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This issue’s offering compiles for you a round-up of some of the more unusual research and strange events that have transpired in recent weeks. Our world is only partially recognisable from what it was like 18 months ago, but strangeness remains a constant.
We begin with research that was first published in the Journal of Personality in 2018, but received more widespread attention recently and just might help you to identify some of the narcissists in your world simply by their eyebrows.
The work, titled ‘Eyebrows cue grandiose narcissism’, points out that while the typical narcissist initially presents as warm and charming, there are red flags for the observant among us that can help us to give them a wide steer.
The identification of narcissists’ appearance, including their faces, has been established by prior research, but the authors wanted to drill a little deeper. Specifically, they looked at “which facial features underlie perceptions of grandiose narcissism and how they convey that information”.
During the course of their studies, eyebrows jumped out as an important identifying factor to help identify grandiose narcissism. “We explored the face’s features using a variety of manipulations, ultimately finding that accurate judgments of grandiose narcissism particularly depend on a person’s eyebrows,” they wrote. They studied the basic appearance of eyebrows in this regard, including thickness and density, and conducted further studies to measure how participants’ perceptions of narcissism changed when swapping narcissists’ and non-narcissists’ eyebrows between faces. A kind of scientific version of Mr Potato Head, if you will. “Eyebrows can enhance and diminish perceptions of narcissism, further implicating the brows’ role in narcissism perceptions,” they wrote.
This was based on eyebrows being the most expressive feature of the face: “Given that narcissists often behave aggressively in sexual competition and typically enjoy success in securing short-term sexual partners, their grandiose eyebrows could signal this prowess to others (Campbell & Campbell, 2009). It thus makes sense that narcissists might selectively alter their brows to appear more attractive.”
A word of sympathy to the heart surgeon in Birmingham, UK, who had his precious surgical eye-glasses stolen. Mr Stephen Rooney of the Queen Elizabeth Hospital had his loupes stolen from his car, which was parked outside the hospital.
A police campaign was launched to appeal for their return, explaining that only a few companies worldwide make these glasses and a replacement would take six weeks to acquire. It’s an odd theft, as these glasses are custom-made and would only be suitable for Mr Rooney, as they attach to the front of reading glasses and are specifically made for his corrected vision, the distance between pupils and their desired focal distance. Both the glasses and their aluminium box were engraved with his name and his folding golf cart was also pinched from the car. Importantly, he couldn’t perform any intricate procedures without them – the glasses, not the golf clubs – so here’s hoping they showed up in a timely fashion.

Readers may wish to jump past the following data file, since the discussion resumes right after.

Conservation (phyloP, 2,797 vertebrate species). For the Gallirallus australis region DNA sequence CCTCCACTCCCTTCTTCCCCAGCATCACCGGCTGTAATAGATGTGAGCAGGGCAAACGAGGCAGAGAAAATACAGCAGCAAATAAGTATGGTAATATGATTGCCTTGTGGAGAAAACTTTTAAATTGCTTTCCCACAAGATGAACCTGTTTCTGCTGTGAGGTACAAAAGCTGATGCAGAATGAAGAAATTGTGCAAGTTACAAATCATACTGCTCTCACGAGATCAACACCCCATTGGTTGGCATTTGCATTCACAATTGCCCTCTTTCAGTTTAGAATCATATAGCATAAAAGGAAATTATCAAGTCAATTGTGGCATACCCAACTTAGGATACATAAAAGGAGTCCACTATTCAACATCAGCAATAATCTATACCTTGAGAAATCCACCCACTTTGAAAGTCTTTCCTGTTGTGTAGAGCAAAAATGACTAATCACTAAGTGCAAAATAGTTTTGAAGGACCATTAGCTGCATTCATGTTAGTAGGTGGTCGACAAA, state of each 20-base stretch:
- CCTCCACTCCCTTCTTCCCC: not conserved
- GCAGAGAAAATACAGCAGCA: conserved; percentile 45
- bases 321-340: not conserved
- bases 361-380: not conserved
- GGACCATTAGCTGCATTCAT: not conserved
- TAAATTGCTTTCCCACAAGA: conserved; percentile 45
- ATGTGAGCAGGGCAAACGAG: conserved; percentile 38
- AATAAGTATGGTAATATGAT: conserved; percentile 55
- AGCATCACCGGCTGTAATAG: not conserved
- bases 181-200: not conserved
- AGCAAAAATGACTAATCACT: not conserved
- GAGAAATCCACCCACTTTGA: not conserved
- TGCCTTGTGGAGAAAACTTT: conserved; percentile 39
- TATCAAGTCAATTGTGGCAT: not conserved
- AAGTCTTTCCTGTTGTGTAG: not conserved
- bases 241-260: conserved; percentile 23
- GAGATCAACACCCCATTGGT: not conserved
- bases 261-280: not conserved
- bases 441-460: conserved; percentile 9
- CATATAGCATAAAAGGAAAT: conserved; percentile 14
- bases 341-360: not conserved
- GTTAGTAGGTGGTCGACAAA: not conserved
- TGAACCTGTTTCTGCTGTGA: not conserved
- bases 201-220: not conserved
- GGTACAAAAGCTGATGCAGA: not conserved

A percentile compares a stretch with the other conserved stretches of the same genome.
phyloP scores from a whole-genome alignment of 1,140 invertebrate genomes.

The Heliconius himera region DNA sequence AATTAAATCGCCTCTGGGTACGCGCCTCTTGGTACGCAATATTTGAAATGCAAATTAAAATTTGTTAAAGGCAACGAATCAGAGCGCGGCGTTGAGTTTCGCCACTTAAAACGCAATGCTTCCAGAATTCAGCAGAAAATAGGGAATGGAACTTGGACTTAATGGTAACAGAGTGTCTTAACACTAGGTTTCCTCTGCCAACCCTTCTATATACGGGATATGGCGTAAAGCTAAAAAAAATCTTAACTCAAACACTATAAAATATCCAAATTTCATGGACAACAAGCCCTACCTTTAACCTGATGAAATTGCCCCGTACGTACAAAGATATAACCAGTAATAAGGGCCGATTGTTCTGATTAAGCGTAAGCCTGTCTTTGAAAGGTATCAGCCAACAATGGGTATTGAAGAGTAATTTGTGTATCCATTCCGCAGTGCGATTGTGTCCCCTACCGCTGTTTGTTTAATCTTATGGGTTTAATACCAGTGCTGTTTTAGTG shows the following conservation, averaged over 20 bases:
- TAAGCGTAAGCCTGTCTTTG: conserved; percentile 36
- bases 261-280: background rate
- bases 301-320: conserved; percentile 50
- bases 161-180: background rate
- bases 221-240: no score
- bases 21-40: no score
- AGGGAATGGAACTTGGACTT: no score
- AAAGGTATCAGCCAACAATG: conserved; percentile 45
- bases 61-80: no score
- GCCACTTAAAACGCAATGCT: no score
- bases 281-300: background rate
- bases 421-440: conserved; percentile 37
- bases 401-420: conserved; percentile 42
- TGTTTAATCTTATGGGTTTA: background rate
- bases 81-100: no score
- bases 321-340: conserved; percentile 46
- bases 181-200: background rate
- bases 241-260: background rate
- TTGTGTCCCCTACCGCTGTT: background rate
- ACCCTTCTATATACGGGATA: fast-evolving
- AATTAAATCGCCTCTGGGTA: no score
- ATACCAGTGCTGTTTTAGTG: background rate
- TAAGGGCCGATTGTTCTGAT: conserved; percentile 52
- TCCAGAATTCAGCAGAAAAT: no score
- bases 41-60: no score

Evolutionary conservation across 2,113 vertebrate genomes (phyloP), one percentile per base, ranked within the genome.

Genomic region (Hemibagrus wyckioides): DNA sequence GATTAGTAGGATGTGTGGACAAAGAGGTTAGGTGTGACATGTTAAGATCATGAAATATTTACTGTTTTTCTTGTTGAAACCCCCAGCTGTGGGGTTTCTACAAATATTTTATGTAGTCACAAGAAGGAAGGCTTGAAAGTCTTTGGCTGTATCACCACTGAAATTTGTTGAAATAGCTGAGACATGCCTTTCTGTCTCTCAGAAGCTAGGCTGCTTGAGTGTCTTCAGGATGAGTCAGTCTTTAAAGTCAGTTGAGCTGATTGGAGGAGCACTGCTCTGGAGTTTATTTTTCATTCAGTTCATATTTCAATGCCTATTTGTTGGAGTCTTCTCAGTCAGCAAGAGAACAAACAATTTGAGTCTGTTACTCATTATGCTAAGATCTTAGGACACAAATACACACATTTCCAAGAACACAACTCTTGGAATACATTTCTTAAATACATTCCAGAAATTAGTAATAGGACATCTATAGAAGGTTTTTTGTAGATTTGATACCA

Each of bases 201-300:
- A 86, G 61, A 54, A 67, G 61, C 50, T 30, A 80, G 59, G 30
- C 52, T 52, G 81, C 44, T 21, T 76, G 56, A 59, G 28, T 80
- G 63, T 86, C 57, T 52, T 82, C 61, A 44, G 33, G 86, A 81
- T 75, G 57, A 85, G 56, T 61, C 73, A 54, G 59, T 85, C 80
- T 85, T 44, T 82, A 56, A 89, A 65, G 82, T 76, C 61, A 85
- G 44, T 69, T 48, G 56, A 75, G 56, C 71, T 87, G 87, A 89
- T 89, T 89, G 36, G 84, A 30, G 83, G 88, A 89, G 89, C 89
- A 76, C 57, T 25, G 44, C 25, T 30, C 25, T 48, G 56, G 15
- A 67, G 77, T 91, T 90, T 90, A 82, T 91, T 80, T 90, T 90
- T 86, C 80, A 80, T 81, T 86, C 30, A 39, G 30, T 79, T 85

Roy Keane is no stranger to confrontation, but he must surely have been taken aback when he was lambasted by the President of the Universal Society of Hinduism for blaming one of his worst performances on the pitch on yoga in a recent interview. ‘Keano’ tried yoga a couple of days before a disastrous performance against Real Madrid and said “I couldn’t get going… and I never got a kick and I was taken off and I remember thinking, ‘I’m finished at real top-level football'”.
However, the Society’s President, Rajan Zed, has come out swinging and commented that Keane should “wake up and wholeheartedly re-incorporate highly beneficial yoga in his life. He was clearly doing a disservice to himself of not fully availing of the valuable opportunities yoga provided.”
This may be the end of the stand-off, but knowing Keane’s personality as we do, that could be a bit of a stretch.
Finally, a brief mention for the Turkish gentleman who was reported missing and unknowingly joined a search and rescue party, who were in fact looking for him in the middle of the woods. And yes, he’d had a few drinks.
Fifty-year-old Beyhan Mutlu went drinking with his friends, but subsequently became lost in the woods. His concerned wife raised the alarm and a search party was formed.
Mr Mutlu saw them and did the right thing by joining the group, unaware that they were looking for him. All became clear as the rescue workers eventually began shouting his name in desperation after several hours, to which he simply replied from the back, “I’m here.” Perhaps it’s true – maybe a long walk in the woods does help you to truly find yourself.